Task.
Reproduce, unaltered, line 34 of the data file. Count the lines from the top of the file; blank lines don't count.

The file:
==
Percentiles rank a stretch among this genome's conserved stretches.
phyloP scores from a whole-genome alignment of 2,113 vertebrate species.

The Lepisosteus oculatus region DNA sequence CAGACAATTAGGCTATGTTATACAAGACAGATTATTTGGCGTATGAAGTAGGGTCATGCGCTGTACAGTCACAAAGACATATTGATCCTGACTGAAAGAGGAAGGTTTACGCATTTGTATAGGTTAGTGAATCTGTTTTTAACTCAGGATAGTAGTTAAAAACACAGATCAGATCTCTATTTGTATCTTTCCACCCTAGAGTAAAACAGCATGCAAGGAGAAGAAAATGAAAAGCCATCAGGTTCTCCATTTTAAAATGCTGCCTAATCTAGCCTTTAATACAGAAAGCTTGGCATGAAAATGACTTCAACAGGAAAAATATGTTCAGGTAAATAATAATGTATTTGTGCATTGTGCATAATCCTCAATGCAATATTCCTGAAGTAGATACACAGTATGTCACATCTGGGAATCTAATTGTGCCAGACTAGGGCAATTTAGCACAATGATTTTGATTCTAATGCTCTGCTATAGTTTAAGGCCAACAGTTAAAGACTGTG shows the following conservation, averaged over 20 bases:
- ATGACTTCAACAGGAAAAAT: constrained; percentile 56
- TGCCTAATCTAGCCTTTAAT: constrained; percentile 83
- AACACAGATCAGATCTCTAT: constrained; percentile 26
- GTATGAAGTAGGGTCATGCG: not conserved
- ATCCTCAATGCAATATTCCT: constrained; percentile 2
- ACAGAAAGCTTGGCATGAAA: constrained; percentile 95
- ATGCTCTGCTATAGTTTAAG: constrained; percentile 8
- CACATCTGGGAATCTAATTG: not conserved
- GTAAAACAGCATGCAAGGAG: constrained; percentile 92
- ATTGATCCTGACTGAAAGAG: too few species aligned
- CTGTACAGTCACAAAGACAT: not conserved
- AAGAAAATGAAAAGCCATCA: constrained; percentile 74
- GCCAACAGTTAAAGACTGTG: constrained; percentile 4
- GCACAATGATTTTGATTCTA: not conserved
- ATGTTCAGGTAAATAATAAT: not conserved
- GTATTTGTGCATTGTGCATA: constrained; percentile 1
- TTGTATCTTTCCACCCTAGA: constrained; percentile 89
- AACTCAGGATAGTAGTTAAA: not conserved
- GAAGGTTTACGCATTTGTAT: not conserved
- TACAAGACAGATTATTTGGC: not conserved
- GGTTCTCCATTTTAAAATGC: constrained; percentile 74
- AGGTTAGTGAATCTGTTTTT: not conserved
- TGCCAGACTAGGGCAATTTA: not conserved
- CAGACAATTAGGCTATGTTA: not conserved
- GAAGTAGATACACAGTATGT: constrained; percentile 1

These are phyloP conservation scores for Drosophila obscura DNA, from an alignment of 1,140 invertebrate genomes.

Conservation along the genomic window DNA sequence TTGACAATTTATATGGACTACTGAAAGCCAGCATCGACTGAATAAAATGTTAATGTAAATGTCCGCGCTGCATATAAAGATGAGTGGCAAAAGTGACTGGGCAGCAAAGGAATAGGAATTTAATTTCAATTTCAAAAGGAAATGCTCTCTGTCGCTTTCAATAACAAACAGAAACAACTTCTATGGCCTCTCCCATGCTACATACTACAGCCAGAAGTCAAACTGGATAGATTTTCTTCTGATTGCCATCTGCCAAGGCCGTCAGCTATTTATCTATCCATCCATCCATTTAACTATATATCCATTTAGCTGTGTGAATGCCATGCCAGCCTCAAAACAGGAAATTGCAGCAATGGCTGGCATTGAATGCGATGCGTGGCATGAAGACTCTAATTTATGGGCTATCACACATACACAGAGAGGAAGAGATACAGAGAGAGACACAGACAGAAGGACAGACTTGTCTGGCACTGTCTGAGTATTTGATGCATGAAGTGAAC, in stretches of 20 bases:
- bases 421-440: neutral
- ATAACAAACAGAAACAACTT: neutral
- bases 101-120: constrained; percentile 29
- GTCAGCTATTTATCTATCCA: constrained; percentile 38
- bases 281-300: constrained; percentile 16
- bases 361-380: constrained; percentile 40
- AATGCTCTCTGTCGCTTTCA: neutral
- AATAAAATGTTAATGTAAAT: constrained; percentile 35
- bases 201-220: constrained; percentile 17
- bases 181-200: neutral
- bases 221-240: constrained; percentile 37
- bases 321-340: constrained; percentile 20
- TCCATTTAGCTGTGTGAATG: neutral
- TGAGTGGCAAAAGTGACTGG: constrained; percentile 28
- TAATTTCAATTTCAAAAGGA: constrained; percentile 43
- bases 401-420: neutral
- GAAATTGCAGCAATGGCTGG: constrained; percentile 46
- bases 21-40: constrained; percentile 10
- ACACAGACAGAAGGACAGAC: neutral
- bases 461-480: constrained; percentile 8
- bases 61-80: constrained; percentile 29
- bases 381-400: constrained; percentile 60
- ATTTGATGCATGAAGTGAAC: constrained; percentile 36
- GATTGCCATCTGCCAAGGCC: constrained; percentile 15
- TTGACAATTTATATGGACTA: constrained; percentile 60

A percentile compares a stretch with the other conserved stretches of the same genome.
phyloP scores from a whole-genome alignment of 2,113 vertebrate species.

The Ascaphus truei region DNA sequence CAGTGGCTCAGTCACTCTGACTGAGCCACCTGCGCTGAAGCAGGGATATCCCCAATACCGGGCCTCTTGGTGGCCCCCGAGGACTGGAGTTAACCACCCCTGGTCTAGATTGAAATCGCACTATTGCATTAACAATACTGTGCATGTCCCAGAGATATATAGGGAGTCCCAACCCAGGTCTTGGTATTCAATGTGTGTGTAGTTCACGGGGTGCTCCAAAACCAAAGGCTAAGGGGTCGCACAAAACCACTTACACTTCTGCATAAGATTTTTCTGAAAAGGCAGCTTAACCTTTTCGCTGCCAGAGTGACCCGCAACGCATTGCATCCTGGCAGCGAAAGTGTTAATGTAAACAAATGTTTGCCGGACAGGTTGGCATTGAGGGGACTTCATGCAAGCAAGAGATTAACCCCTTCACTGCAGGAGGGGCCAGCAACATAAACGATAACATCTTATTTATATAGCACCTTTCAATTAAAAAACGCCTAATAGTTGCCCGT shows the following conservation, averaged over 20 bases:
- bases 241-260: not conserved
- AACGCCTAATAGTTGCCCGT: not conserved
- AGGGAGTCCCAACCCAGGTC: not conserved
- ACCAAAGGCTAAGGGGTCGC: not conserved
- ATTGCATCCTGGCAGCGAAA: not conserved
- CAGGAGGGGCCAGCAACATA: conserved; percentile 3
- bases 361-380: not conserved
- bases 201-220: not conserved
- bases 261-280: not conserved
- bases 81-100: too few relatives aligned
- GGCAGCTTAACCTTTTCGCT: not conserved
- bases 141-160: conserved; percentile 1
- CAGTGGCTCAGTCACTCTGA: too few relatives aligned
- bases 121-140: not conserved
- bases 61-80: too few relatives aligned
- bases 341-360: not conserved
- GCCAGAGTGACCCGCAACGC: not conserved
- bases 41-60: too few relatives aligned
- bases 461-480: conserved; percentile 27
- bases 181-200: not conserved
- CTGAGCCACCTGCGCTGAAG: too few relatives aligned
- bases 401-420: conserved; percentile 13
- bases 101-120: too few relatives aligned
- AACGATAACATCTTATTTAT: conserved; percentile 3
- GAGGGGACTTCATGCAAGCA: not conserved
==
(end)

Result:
- GTCAGCTATTTATCTATCCA: constrained; percentile 38